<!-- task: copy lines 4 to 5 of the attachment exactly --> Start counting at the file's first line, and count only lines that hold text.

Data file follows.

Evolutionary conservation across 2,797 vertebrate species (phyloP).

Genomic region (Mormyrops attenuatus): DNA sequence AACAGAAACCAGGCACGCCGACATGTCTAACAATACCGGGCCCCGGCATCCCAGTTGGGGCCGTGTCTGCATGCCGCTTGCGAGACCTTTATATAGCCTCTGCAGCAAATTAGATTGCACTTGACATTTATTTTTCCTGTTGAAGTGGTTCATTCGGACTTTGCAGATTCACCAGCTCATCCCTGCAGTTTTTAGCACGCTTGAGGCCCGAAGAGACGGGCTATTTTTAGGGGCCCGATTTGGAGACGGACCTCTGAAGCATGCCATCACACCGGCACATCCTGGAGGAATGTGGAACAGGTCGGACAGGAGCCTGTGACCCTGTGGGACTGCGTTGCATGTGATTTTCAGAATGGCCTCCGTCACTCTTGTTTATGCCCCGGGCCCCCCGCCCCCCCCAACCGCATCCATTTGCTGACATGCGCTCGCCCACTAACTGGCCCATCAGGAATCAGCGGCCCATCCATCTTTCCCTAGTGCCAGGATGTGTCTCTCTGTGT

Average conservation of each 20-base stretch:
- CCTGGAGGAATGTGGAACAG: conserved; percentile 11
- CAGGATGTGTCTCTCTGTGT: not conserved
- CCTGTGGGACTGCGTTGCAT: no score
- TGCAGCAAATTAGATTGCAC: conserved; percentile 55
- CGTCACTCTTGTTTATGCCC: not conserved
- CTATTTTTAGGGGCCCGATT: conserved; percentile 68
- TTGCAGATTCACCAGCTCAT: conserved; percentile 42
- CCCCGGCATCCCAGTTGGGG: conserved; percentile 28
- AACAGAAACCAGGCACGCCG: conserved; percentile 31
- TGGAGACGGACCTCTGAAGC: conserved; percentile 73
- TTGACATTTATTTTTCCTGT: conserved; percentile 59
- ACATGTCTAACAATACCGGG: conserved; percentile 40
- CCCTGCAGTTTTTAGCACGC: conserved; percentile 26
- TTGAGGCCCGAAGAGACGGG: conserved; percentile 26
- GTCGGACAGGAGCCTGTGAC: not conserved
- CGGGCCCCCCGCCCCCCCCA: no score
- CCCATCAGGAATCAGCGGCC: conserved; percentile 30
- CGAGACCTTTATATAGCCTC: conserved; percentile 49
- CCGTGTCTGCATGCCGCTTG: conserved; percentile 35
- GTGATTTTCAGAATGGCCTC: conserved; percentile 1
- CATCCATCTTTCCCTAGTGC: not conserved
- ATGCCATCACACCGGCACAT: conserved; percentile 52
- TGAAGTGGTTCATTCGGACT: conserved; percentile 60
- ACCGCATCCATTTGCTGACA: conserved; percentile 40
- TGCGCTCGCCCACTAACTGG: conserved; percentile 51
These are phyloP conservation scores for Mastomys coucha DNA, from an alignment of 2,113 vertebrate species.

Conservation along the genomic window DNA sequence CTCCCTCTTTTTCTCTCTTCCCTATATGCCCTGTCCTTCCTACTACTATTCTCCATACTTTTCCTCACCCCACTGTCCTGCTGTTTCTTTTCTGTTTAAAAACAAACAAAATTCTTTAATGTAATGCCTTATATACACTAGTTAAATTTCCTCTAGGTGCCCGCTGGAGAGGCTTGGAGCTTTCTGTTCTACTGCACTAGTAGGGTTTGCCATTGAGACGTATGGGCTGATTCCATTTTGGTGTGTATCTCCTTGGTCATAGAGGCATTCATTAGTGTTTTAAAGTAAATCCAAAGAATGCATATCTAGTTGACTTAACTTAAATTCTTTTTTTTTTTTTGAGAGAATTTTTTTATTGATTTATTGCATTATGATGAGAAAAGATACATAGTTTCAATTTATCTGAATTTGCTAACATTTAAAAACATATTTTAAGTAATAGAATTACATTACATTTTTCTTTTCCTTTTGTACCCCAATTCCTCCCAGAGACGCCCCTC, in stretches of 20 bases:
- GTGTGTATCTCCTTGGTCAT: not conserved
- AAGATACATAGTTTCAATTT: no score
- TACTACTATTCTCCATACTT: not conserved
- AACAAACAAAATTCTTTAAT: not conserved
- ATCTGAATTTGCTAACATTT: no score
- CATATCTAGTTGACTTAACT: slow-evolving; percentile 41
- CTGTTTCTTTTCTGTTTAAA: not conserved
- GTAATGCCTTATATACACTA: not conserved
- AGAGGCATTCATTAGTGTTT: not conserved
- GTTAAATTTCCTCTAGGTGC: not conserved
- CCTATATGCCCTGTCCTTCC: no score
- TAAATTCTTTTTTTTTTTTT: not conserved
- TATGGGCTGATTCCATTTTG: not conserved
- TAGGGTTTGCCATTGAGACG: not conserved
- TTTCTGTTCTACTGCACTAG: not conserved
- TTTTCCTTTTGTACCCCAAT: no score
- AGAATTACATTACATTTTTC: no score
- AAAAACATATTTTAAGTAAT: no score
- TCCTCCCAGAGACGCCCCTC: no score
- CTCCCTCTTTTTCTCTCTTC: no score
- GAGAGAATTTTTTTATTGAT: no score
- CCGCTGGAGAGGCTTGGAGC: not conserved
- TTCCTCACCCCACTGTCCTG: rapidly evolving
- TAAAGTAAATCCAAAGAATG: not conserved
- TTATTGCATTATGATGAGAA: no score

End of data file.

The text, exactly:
- CCTGGAGGAATGTGGAACAG: conserved; percentile 11
- CAGGATGTGTCTCTCTGTGT: not conserved